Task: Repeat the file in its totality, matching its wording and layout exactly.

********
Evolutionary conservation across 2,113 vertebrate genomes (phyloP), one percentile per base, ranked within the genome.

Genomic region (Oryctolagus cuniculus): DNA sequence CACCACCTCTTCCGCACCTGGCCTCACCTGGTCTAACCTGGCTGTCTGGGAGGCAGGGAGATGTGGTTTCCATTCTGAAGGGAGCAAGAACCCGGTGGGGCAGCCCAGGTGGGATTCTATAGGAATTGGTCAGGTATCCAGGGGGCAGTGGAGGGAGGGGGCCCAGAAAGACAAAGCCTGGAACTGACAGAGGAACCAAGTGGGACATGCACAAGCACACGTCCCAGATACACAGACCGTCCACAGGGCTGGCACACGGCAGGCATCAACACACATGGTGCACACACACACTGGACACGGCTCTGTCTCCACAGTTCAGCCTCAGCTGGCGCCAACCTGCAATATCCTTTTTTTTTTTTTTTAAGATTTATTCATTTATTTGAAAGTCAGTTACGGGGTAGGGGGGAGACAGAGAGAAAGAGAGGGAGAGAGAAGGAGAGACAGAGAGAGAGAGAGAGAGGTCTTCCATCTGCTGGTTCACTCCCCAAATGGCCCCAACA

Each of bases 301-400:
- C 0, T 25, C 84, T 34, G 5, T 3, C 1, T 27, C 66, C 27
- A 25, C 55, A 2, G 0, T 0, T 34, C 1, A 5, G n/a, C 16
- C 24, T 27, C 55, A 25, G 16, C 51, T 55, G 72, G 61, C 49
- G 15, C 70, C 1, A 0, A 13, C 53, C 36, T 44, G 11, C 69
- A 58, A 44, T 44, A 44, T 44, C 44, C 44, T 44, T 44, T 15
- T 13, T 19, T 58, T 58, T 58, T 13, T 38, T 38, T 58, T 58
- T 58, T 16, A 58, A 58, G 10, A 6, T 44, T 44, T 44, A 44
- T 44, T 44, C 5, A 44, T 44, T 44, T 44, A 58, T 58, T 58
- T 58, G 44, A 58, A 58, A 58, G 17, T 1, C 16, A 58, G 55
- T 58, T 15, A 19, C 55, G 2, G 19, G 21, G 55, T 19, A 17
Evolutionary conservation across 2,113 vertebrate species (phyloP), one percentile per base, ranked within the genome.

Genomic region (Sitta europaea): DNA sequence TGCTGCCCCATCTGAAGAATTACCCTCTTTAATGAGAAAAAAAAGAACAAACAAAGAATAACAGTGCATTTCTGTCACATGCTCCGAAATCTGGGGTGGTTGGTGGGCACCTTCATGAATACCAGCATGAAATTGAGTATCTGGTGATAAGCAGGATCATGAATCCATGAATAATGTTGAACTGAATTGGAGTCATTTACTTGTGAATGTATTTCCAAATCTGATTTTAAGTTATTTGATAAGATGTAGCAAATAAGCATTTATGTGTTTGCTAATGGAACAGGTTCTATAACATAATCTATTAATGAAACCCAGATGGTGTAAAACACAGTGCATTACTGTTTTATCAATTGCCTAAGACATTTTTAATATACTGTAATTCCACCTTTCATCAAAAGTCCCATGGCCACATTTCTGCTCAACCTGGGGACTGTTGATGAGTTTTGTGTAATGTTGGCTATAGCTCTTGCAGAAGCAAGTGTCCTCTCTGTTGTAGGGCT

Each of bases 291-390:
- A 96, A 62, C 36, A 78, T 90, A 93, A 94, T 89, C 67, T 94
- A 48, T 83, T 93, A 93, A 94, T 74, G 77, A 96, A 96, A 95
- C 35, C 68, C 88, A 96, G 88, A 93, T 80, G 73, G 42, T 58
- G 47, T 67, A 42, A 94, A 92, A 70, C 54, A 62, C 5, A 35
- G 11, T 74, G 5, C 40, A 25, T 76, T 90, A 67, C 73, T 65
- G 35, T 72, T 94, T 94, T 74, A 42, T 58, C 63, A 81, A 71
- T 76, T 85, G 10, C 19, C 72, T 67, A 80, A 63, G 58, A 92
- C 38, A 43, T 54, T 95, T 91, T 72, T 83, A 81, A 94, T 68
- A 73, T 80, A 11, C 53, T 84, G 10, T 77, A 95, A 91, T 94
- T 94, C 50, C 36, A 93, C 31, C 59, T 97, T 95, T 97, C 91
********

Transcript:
Evolutionary conservation across 2,113 vertebrate genomes (phyloP), one percentile per base, ranked within the genome.

Genomic region (Oryctolagus cuniculus): DNA sequence CACCACCTCTTCCGCACCTGGCCTCACCTGGTCTAACCTGGCTGTCTGGGAGGCAGGGAGATGTGGTTTCCATTCTGAAGGGAGCAAGAACCCGGTGGGGCAGCCCAGGTGGGATTCTATAGGAATTGGTCAGGTATCCAGGGGGCAGTGGAGGGAGGGGGCCCAGAAAGACAAAGCCTGGAACTGACAGAGGAACCAAGTGGGACATGCACAAGCACACGTCCCAGATACACAGACCGTCCACAGGGCTGGCACACGGCAGGCATCAACACACATGGTGCACACACACACTGGACACGGCTCTGTCTCCACAGTTCAGCCTCAGCTGGCGCCAACCTGCAATATCCTTTTTTTTTTTTTTTAAGATTTATTCATTTATTTGAAAGTCAGTTACGGGGTAGGGGGGAGACAGAGAGAAAGAGAGGGAGAGAGAAGGAGAGACAGAGAGAGAGAGAGAGAGGTCTTCCATCTGCTGGTTCACTCCCCAAATGGCCCCAACA

Each of bases 301-400:
- C 0, T 25, C 84, T 34, G 5, T 3, C 1, T 27, C 66, C 27
- A 25, C 55, A 2, G 0, T 0, T 34, C 1, A 5, G n/a, C 16
- C 24, T 27, C 55, A 25, G 16, C 51, T 55, G 72, G 61, C 49
- G 15, C 70, C 1, A 0, A 13, C 53, C 36, T 44, G 11, C 69
- A 58, A 44, T 44, A 44, T 44, C 44, C 44, T 44, T 44, T 15
- T 13, T 19, T 58, T 58, T 58, T 13, T 38, T 38, T 58, T 58
- T 58, T 16, A 58, A 58, G 10, A 6, T 44, T 44, T 44, A 44
- T 44, T 44, C 5, A 44, T 44, T 44, T 44, A 58, T 58, T 58
- T 58, G 44, A 58, A 58, A 58, G 17, T 1, C 16, A 58, G 55
- T 58, T 15, A 19, C 55, G 2, G 19, G 21, G 55, T 19, A 17
Evolutionary conservation across 2,113 vertebrate species (phyloP), one percentile per base, ranked within the genome.

Genomic region (Sitta europaea): DNA sequence TGCTGCCCCATCTGAAGAATTACCCTCTTTAATGAGAAAAAAAAGAACAAACAAAGAATAACAGTGCATTTCTGTCACATGCTCCGAAATCTGGGGTGGTTGGTGGGCACCTTCATGAATACCAGCATGAAATTGAGTATCTGGTGATAAGCAGGATCATGAATCCATGAATAATGTTGAACTGAATTGGAGTCATTTACTTGTGAATGTATTTCCAAATCTGATTTTAAGTTATTTGATAAGATGTAGCAAATAAGCATTTATGTGTTTGCTAATGGAACAGGTTCTATAACATAATCTATTAATGAAACCCAGATGGTGTAAAACACAGTGCATTACTGTTTTATCAATTGCCTAAGACATTTTTAATATACTGTAATTCCACCTTTCATCAAAAGTCCCATGGCCACATTTCTGCTCAACCTGGGGACTGTTGATGAGTTTTGTGTAATGTTGGCTATAGCTCTTGCAGAAGCAAGTGTCCTCTCTGTTGTAGGGCT

Each of bases 291-390:
- A 96, A 62, C 36, A 78, T 90, A 93, A 94, T 89, C 67, T 94
- A 48, T 83, T 93, A 93, A 94, T 74, G 77, A 96, A 96, A 95
- C 35, C 68, C 88, A 96, G 88, A 93, T 80, G 73, G 42, T 58
- G 47, T 67, A 42, A 94, A 92, A 70, C 54, A 62, C 5, A 35
- G 11, T 74, G 5, C 40, A 25, T 76, T 90, A 67, C 73, T 65
- G 35, T 72, T 94, T 94, T 74, A 42, T 58, C 63, A 81, A 71
- T 76, T 85, G 10, C 19, C 72, T 67, A 80, A 63, G 58, A 92
- C 38, A 43, T 54, T 95, T 91, T 72, T 83, A 81, A 94, T 68
- A 73, T 80, A 11, C 53, T 84, G 10, T 77, A 95, A 91, T 94
- T 94, C 50, C 36, A 93, C 31, C 59, T 97, T 95, T 97, C 91